project news

Unique to Madagascar: Survey brings exciting findings

News item submitted by Frontier
News item dated 1 Jun 2009


I don’t think there is anywhere else in the world quite like Madagascar. Crammed full with weird and wonderful creatures including over three hundred species of frog, half the world’s chameleons and an amazing array of plant life, Madagascar is one of the planet’s most bio-diverse places and a privilege for Frontier to study. 

So it’s onwards and upwards as Frontier continues to examine the amphibian and reptile species in the northern tip of Madagascar, recently with exciting findings.

The Madagascar Forest team surveyed three areas in the extreme north of the island, Ampombofofo (western dry forest and coastal forest), Orangea and Montagne De Français. The three regions researched were large patches of fairly undisturbed forest located outside protected areas; to identify species which do not receive any protection from the safe havens of reserves.

The Ampombofofo survey was particularly exciting as species counts had not been taken in the region before; therefore the data provided new records of all the species found. Frontier were surprised to find a total of fifty-five different reptile and amphibian (herpetofauna) species in the region, a whopping eighty-nine percent of them endemic to Madagascar (only found in Madagascar).

One of these species was the Green Mantella (Mantella viridis) frog, which Frontier were delighted to discover is currently inhabiting forty-two different locations in the survey area. Listed as Endangered by the International Union for Conservation of Nature and Natural Resources (IUCN) Red List, these marble green coloured hoppers were previously thought confined to only a few locations. However, after Frontier found populations in a number of locations, we are optimistic the frogs are expanding their horizons. Frontier-Madagascar will continue to record any additional findings, and are hoping to re-evaluate the status of these Greenies in the future.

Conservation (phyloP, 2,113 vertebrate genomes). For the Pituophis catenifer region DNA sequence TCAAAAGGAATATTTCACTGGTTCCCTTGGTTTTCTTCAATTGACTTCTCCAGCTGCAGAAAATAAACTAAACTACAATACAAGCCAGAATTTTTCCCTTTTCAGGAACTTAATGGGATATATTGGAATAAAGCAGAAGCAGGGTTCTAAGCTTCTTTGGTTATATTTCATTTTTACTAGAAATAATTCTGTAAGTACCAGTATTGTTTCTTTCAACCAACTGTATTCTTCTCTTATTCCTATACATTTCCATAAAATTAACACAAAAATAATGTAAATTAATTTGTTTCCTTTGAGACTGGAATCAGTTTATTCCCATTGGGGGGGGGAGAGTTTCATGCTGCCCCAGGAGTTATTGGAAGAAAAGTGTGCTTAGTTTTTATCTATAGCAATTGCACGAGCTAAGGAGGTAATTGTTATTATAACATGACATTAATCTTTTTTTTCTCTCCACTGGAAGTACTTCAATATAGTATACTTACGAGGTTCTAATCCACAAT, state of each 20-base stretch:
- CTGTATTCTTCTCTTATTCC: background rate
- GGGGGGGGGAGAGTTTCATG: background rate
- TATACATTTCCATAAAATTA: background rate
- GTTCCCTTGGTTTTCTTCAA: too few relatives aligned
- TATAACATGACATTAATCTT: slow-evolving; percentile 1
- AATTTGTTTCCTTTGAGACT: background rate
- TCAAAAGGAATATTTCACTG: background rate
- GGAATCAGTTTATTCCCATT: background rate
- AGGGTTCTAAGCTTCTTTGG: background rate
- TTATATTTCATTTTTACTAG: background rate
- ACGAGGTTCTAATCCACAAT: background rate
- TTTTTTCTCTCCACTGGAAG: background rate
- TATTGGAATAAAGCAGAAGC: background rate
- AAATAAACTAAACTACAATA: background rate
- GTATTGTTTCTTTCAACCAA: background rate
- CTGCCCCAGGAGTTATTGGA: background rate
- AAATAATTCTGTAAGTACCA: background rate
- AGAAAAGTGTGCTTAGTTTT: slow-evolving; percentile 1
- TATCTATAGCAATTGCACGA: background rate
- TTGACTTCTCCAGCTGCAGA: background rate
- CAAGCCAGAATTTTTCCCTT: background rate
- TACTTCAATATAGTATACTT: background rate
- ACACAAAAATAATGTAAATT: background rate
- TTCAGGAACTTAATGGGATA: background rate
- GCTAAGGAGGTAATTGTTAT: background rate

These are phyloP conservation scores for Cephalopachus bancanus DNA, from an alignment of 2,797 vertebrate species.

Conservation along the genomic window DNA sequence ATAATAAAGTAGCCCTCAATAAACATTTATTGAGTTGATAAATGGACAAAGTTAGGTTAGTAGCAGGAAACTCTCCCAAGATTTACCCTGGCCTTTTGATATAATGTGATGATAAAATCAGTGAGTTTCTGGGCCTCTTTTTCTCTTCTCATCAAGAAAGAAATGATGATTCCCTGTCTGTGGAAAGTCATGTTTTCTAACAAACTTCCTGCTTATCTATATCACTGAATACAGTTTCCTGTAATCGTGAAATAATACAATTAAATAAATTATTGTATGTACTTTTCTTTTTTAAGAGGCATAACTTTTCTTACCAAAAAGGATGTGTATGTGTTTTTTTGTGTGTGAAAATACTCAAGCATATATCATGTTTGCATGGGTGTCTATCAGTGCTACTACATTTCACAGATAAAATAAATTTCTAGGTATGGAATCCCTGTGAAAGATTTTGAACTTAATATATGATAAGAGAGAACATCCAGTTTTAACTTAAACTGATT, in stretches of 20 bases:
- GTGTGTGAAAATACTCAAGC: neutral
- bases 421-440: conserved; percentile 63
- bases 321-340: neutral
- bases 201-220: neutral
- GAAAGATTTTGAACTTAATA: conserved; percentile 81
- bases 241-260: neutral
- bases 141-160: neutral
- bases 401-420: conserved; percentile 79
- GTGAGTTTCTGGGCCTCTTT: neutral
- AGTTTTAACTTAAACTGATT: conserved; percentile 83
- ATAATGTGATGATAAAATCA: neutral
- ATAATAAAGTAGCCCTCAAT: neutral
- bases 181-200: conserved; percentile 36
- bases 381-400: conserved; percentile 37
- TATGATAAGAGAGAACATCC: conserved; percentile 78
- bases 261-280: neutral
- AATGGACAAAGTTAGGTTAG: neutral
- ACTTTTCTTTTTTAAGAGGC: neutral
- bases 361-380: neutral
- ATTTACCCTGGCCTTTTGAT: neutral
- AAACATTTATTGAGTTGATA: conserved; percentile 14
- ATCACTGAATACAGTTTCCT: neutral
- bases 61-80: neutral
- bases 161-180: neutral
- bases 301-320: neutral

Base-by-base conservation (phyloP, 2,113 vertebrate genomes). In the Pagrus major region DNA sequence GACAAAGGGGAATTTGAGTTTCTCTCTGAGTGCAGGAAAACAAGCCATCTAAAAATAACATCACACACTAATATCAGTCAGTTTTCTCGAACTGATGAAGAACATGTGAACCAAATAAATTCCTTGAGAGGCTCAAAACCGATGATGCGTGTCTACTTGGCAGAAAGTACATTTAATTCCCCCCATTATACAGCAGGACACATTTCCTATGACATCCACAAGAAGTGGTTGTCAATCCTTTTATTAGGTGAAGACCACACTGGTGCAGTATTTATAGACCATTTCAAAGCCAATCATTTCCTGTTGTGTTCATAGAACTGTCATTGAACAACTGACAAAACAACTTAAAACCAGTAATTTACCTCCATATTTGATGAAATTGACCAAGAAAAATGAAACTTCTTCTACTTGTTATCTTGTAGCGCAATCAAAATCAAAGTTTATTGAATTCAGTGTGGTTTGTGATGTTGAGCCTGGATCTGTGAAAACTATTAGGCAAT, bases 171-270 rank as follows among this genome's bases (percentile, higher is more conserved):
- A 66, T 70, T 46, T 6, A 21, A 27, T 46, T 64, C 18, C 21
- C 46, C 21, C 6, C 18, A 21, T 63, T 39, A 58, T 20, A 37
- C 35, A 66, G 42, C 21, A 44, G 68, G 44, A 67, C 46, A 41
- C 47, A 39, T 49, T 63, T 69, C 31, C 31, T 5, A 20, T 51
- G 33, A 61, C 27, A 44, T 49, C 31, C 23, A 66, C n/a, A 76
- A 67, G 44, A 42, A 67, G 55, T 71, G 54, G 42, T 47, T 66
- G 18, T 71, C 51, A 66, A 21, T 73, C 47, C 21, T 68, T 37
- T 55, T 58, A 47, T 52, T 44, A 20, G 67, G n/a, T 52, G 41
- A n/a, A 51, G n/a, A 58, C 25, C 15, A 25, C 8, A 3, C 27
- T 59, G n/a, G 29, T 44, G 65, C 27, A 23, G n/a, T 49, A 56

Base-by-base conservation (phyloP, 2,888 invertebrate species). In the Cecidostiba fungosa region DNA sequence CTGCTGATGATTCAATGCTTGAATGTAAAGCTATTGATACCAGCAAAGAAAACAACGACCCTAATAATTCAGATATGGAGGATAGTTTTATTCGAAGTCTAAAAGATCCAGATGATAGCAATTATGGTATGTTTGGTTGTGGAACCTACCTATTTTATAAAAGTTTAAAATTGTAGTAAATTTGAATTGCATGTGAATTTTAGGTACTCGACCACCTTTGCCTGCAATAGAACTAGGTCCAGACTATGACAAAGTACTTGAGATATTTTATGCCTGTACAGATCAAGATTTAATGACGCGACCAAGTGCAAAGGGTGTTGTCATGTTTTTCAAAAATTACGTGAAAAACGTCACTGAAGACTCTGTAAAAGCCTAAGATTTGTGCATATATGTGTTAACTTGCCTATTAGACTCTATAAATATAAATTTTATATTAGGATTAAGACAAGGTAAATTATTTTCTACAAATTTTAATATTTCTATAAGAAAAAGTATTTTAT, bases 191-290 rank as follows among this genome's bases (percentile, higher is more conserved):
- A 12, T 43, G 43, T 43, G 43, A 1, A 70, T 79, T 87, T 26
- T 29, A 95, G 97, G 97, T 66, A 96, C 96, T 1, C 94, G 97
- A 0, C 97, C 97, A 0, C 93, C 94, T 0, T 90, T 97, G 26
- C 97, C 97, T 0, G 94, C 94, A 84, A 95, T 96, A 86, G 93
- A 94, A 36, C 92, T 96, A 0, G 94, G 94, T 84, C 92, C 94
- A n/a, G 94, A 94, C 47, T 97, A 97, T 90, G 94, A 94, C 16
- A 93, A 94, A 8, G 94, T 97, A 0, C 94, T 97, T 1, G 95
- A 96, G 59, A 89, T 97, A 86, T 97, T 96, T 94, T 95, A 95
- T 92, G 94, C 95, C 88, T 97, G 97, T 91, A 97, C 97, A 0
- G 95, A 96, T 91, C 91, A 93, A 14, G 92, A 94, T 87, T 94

The survey in Orangea also brought interesting news with the identification of twenty-five diverse herpetofaunal species, eighty-eight percent of them endemic to Madagascar. The majority of species found in Montagne De Français are also endemic to the island.

The discovery of so many endemic species in the three regions has encouraged Frontier to pursue their efforts to show the areas require greater protection. The next step is to combine the data with existing biodiversity literature and assess any conservation threats facing certain species.

Read more about our Madagascar forest project